rock bottom vessel

February 11, 2013

I've always loved a bit of the unexpected when it comes to accessories in a home. Owning a few unconventional items always make for interesting discussions, or a glimpse into the world that we might never have exposure to see and touch.

The world of science has always fascinated me.   Well, actually it's the labware that I'm so drawn to.

Ornate pieces of glass...The lingerie of the industrial world, filled with magic!

Just because I will never have the opportunity to use labware in a traditional sense of science, doesn't mean I couldn't explore and find a place for it in the non-traditional.  So I ordered some up for design prototype purposes and mixed it up a bit...

The "rock bottom vessel", is made from hand pressed concrete and infused with natural pigments to create an alluring smokey look through the stone.  Cratered in the concrete is a 1000ml round bottom boiling flask made of Borosilicate glass that can tolerate varying degrees of temperature both hot and cold.   One minute you can fill it up with ice-cold lemonade and the next some steaming hot soup.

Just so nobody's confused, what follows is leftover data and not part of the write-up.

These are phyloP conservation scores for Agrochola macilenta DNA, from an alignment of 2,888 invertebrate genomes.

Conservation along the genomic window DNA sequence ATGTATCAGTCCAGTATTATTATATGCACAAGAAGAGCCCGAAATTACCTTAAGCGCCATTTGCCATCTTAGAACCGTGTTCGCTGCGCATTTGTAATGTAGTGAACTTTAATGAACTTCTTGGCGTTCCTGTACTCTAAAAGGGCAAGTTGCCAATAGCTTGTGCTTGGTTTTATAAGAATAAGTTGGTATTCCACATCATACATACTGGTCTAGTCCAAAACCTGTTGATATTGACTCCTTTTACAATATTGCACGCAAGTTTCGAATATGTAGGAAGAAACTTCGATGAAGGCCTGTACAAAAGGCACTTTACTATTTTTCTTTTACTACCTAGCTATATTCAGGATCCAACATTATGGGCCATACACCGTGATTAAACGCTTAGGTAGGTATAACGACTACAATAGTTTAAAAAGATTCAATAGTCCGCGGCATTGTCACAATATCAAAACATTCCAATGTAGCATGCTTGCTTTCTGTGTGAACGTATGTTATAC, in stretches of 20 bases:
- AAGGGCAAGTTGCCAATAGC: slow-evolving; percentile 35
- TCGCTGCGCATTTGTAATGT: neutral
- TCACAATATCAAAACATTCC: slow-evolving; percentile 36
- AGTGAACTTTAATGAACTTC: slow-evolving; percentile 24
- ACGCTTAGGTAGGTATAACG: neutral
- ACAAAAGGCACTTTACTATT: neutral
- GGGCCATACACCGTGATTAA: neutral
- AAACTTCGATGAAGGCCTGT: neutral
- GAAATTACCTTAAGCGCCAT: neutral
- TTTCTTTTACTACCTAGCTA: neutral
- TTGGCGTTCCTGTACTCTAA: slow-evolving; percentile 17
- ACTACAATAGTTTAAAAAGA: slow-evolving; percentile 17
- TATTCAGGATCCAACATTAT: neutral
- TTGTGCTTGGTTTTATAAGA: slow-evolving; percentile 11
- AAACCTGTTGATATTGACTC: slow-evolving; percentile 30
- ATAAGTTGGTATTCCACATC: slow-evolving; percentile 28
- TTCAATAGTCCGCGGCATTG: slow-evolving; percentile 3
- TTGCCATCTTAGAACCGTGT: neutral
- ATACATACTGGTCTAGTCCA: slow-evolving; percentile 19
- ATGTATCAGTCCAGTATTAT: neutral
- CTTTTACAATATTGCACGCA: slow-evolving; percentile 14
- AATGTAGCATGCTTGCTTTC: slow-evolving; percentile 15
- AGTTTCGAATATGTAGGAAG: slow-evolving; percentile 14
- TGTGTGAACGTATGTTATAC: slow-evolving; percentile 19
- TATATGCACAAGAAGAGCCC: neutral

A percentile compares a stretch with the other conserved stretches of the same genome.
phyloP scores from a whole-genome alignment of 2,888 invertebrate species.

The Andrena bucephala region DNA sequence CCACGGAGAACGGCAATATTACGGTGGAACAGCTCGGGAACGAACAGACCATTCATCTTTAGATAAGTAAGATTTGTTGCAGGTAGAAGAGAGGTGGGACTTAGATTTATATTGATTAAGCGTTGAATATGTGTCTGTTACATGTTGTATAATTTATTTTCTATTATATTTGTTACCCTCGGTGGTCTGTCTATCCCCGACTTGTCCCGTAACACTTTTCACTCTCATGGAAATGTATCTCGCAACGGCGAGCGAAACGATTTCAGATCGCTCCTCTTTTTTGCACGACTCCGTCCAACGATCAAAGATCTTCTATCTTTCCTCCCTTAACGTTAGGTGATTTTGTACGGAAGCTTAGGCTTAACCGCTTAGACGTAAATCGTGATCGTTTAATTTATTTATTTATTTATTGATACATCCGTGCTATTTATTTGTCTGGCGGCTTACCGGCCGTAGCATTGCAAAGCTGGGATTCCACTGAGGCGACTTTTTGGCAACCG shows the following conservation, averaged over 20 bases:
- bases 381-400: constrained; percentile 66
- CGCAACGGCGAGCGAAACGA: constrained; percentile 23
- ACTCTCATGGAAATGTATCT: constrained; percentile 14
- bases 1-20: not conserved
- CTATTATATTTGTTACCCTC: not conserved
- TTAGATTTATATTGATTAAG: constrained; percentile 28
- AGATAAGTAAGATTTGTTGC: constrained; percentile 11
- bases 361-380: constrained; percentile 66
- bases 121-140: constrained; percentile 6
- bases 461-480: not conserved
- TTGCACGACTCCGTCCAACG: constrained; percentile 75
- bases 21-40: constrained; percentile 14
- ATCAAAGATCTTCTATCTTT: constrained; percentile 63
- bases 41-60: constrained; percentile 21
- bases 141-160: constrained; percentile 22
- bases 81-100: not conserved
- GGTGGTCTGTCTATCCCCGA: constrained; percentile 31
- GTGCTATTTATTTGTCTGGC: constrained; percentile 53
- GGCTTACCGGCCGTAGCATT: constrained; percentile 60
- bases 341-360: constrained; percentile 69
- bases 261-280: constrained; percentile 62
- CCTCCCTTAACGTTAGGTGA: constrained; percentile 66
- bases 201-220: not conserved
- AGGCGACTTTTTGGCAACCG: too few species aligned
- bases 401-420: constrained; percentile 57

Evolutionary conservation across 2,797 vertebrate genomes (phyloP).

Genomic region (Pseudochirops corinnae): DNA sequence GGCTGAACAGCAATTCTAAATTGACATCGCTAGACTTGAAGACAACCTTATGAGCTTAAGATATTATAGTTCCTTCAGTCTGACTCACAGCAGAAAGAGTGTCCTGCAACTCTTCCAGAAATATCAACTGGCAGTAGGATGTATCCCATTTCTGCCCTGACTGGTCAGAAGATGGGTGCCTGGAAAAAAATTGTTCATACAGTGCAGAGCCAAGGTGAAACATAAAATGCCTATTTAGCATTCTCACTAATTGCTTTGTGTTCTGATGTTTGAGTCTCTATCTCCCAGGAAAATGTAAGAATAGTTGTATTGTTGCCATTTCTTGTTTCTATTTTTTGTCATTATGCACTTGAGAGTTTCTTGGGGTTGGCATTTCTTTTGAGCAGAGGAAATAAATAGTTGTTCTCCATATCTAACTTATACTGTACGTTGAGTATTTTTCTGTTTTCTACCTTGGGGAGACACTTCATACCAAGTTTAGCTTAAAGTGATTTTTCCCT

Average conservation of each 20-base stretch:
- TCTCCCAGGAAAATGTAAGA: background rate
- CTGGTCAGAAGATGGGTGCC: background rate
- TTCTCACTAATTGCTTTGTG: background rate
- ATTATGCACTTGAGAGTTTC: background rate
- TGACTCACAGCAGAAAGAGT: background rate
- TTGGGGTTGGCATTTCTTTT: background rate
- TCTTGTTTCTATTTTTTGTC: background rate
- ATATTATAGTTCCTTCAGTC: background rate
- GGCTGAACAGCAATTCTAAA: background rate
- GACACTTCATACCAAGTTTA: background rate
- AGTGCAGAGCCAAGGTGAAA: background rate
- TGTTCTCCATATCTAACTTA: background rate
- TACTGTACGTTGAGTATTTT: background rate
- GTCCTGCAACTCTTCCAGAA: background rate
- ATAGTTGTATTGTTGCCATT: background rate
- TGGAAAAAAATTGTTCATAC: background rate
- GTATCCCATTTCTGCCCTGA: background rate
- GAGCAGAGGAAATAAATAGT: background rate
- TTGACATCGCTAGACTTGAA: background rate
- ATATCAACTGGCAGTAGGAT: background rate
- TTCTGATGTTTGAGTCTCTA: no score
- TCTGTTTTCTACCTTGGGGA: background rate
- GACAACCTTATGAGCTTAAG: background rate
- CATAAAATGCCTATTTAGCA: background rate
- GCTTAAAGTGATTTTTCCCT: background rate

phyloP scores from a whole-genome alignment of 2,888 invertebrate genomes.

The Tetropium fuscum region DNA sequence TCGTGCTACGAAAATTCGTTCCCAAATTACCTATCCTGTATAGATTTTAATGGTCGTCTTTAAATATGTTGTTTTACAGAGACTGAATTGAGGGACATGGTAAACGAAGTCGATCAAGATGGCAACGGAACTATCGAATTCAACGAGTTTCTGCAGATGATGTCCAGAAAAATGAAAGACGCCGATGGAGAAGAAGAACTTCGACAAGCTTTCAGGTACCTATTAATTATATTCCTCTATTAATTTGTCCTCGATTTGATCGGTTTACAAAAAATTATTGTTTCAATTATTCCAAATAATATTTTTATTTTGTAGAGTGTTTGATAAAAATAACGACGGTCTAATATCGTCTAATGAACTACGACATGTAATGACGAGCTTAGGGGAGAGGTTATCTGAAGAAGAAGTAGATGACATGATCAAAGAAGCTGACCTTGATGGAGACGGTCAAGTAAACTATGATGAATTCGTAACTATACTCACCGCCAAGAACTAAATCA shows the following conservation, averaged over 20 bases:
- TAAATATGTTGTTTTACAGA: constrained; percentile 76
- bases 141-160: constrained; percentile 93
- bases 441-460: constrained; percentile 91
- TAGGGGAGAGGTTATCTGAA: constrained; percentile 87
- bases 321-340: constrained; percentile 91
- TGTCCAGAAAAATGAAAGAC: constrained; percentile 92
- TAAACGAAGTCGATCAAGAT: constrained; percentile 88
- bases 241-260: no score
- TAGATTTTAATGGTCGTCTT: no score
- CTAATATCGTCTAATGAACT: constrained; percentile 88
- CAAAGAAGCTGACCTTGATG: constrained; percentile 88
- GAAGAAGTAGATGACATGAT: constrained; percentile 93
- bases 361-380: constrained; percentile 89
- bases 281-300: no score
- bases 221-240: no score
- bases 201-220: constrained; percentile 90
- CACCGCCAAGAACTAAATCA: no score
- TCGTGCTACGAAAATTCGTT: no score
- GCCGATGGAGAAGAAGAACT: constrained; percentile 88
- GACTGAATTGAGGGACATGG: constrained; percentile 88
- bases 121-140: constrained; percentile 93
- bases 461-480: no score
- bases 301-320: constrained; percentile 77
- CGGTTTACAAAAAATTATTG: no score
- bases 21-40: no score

Leave it to the world of science for such stylish functionality.

Prefect for swirling magic liquids around and then corking and storing for later.

The great thing is, folks are intrigued about the glass and it's use in a traditional way, which sparked a bit of research and some neat fact hunting,  which of course needs to be shared.  How impressive will it be when one can ramble off the history of glass over dinner.

Information obtained from Wikipedia for "glass" states: "The history of creating glass can be traced back to 3500 BCE in Mesopotamia. The term glass developed in the late Roman Empire. It was in the Roman glassmaking center at Trier, now in modern Germany, that the late-Latin term glesum originated, probably from a Germanic word for a transparent, lustrous substance."

 For more details on the types of glass and the specific chemical compositions click on the link:

Borosilicate glass was first developed by German glassmaker Otto Schott in the late 19th century,

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